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Reine v. State Farm Insurance Co.

United States District Court, E.D. Louisiana

February 13, 2015

STEVE REINE AND JULIE REINE
v.
STATE FARM INSURANCE COMPANY, et al, SECTION

ORDER AND REASONS

HELEN G. BERRIGAN, District Judge.

Before the Court is a Motion to Dismiss and/or Alternatively for Summary Judgment submitted by defendant, the Federal Emergency Management Agency ("FEMA"). Rec. Doc. 27. Plaintiff has not opposed the motion. Having considered the record, the law, and the memoranda of counsel, the Court GRANTS IN PART and DENIES IN PART FEMA's motion.

I. Factual background

This dispute arises out of defendants' refusal to make payments on a home insurance policy for damage that plaintiffs allege they suffered from Hurricane Isaac's storm surge. Plaintiffs own property in LaPlace, Louisiana ("the residence"). Rec. Doc. 1, ¶4 at 2. They maintained flood insurance coverage under a Standard Flood Insurance Policy ("SFIP") issued by FEMA through the National Flood Insurance Program and effective from June 23, 2013 through June 23, 2013. Rec. Doc. 27-2, ¶4-5 at 2. According to plaintiffs, on August 29, 2012, the residence sustained damage from Hurricane Isaac's storm surge. Rec. Doc. 1, §8 at 3. Per declarations and documents provided by FEMA, on September 4, 2012, an independent adjuster inspected the property and issued a final report. The report recommended a payment of $116, 944.18 for damage to the building and contents loss. Rec. Doc. 27-7 at 4. On September 10, 2012 an advance payment of $5, 000 was issued. Rec. Doc. 27-8. On October 30, 2012, plaintiffs submitted a signed proof of loss for $105, 629.29 with a statement for replacement cost coverage for $11, 314.89. Rec. Doc. 27-10. On November 9, 2012, FEMA issued a final building payment and final contents payment for the amount sworn to in the proof of loss. Rec. Docs. 11, 12. On that date, FEMA also issued a denial of additional amounts that plaintiffs had claimed for property damage which FEMA found could not have been caused by the three inches of water that entered the home. Rec. Doc. 27-13.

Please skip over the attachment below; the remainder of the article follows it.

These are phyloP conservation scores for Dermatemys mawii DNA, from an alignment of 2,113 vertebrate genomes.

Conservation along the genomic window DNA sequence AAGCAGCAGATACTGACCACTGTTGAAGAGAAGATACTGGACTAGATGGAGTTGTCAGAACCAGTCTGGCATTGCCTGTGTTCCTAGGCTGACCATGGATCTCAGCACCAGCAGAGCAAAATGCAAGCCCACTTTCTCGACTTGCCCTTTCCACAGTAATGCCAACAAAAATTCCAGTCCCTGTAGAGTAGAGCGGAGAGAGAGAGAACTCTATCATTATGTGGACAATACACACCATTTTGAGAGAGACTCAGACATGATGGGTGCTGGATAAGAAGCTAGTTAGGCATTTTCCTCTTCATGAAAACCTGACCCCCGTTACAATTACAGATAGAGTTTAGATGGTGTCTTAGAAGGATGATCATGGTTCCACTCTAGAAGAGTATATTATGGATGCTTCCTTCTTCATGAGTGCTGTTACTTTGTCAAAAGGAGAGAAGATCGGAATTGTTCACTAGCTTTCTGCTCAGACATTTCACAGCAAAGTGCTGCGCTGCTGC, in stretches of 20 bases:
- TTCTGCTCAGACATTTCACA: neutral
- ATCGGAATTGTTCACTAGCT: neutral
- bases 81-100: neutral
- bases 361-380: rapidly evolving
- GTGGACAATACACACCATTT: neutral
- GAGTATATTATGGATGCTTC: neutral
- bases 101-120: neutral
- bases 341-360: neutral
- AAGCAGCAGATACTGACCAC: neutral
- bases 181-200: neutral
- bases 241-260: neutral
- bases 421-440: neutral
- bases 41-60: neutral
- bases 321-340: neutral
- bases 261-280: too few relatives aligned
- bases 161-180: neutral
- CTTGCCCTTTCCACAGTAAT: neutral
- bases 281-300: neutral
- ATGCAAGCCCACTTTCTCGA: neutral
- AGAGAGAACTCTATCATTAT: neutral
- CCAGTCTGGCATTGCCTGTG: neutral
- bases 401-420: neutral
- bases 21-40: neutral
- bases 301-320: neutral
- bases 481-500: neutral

On November 27, 2012, plaintiffs submitted a new estimate of damages by Michaelson and Messinger Insurance Specialists, LLC for $390, 203.16 ("November estimate"). Rec. Doc. 27-14. However, FEMA alleges that plaintiffs never submitted an additional proof of loss to substantiate the amount claimed in the November estimate. Rec. Doc. 27-2, ¶17 at 5. On August 28, 2013, plaintiffs filed suit against FEMA and State Farm Insurance Company ("State Farm"), alleging breach of contract, bad faith claims adjusting, negligent claims adjusting, and intentional infliction of emotional distress due to defendants' refusal to make further payments for the damages claimed in the November estimate. Rec. Doc. 1.

II. Standard of review

FEMA has filed this motion as a motion to dismiss or, in the alternative, as a motion for summary judgment. Because FEMA has introduced into the record evidence that goes beyond plaiintiffs' pleadings, including a sworn declaration and numerous documents to support its motion, the Court finds that the motion is more appropriately evaluated as a motion for summary judgment.

Summary judgment is proper when the record indicates that there is not a "genuine issue as to any material fact and that the moving party is entitled to judgment as a matter of law." Fed.R.Civ.P. 56. A genuine issue of fact exists if the evidence is such that a reasonable jury could return a verdict for the non-moving party. Anderson v. Liberty Lobby, Inc., 477 U.S. 242, 248 (1996).